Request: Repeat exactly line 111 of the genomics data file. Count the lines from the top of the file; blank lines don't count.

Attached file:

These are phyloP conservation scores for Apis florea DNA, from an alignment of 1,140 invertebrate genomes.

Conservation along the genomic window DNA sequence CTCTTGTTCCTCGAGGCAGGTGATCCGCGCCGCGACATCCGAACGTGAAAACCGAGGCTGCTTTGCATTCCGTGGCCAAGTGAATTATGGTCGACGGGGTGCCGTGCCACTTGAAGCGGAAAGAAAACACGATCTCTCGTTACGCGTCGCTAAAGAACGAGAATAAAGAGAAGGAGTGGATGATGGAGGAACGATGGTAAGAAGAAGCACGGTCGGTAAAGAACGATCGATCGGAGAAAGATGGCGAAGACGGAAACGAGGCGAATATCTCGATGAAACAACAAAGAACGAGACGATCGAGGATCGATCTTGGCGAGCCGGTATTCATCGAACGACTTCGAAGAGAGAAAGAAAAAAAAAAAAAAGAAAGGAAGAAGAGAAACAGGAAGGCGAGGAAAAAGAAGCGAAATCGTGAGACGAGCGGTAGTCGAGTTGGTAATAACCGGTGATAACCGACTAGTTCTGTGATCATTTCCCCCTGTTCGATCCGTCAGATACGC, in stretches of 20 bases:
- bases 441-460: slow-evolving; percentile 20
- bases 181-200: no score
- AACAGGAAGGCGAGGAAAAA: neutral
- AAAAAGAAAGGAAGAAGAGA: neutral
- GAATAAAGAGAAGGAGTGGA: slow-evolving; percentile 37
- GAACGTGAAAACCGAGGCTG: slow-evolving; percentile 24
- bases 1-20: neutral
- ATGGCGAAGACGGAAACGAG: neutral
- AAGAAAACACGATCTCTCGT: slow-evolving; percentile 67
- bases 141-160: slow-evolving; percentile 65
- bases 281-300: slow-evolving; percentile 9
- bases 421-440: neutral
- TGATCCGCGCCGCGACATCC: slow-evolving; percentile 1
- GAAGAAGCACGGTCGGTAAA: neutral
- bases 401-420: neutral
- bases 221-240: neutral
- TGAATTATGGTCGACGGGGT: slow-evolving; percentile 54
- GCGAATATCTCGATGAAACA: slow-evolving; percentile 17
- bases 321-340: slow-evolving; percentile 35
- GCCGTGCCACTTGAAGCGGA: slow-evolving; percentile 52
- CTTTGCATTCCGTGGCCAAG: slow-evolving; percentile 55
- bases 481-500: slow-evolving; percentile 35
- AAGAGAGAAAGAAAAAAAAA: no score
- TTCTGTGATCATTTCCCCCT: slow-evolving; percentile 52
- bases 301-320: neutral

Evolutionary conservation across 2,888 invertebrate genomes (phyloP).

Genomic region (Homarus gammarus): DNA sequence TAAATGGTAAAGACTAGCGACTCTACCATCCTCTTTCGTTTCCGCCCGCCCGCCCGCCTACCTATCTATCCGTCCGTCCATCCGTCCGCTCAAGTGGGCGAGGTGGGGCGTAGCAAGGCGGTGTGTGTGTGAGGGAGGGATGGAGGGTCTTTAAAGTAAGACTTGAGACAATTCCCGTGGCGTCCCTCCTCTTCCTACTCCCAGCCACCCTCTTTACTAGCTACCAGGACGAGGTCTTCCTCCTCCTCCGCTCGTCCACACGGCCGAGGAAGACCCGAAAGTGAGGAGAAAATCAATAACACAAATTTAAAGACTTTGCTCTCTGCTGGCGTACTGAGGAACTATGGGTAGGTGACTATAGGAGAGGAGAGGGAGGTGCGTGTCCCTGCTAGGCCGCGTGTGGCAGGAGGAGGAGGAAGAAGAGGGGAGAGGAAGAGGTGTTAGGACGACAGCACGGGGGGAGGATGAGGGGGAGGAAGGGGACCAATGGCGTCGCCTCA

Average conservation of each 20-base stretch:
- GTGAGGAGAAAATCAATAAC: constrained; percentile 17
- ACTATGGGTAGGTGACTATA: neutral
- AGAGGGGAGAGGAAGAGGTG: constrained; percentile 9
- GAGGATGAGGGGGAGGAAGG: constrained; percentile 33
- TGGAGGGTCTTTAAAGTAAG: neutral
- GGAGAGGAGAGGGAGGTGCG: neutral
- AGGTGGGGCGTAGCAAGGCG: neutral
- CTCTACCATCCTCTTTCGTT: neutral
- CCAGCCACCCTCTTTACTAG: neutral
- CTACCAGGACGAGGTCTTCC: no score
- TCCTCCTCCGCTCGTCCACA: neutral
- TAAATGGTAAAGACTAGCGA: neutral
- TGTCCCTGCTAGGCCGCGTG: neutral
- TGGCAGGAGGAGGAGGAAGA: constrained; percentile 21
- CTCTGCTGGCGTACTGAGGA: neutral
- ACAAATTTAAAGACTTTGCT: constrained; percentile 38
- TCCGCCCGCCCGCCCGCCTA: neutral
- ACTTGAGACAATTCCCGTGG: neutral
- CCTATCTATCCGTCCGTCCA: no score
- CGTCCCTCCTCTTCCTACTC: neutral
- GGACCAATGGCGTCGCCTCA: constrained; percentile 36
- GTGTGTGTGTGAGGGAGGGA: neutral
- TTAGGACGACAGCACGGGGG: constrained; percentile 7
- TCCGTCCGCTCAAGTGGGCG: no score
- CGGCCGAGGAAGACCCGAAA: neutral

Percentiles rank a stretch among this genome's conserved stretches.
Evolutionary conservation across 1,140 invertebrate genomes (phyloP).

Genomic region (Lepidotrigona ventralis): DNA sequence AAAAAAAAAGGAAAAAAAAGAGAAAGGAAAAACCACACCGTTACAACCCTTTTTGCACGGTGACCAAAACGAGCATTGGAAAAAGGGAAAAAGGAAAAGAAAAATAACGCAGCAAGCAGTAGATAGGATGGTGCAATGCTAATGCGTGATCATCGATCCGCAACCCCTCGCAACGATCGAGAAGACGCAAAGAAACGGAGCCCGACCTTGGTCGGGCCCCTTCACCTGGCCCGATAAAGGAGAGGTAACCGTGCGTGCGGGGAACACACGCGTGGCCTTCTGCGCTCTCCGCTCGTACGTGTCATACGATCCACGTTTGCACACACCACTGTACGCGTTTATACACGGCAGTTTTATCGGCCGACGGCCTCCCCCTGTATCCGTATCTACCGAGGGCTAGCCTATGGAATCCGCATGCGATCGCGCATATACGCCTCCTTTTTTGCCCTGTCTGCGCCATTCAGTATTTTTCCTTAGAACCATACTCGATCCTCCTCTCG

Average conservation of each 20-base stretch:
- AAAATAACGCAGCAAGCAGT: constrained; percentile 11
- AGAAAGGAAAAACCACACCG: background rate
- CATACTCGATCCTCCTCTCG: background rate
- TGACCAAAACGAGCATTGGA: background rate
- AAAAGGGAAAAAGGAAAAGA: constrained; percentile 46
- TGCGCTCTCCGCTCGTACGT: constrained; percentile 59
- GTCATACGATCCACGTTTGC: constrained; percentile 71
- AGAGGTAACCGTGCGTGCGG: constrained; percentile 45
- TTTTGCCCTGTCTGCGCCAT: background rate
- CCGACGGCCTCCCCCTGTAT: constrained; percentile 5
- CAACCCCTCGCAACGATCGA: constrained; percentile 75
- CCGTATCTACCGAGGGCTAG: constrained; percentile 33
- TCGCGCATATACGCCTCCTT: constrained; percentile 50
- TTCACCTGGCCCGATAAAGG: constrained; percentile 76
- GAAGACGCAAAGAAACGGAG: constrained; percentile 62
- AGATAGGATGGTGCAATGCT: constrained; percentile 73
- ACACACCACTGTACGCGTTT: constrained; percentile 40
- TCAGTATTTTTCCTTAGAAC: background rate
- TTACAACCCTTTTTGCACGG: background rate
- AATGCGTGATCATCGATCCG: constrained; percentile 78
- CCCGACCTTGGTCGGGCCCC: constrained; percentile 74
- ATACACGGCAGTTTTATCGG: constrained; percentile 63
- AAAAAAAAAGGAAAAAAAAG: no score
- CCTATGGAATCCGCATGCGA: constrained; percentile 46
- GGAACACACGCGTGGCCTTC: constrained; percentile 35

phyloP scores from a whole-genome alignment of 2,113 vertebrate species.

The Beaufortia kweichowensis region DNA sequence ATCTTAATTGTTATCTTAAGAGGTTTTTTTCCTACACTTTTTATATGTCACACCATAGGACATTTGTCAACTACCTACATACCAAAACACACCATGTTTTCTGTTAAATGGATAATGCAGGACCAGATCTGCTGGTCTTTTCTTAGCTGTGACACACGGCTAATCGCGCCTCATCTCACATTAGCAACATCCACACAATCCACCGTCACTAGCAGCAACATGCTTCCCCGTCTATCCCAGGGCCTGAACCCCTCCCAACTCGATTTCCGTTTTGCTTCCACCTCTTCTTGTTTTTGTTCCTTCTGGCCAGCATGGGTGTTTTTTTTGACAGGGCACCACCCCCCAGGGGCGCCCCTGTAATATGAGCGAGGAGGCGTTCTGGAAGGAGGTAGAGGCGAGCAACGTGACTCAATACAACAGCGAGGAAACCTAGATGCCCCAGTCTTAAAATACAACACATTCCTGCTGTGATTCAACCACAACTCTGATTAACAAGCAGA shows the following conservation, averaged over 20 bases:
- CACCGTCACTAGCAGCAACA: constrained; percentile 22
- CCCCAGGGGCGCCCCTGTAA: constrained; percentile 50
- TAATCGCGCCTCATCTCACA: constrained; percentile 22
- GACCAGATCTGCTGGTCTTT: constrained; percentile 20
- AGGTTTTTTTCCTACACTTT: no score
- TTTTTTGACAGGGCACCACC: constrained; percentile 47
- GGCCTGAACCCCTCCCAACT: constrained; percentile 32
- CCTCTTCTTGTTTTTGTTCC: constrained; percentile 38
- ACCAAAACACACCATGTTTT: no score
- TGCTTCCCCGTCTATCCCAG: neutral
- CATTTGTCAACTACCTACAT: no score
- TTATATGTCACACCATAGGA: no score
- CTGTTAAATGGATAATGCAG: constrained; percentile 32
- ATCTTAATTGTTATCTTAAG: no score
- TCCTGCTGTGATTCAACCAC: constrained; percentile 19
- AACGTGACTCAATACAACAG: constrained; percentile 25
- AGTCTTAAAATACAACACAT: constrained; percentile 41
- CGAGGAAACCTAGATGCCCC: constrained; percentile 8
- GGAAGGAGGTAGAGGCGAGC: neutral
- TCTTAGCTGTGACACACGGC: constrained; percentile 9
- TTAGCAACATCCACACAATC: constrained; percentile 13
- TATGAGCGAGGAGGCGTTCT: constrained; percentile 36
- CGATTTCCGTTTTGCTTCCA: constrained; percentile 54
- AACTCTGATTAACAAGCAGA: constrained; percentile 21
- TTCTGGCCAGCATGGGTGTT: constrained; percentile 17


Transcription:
- TTCTGGCCAGCATGGGTGTT: constrained; percentile 17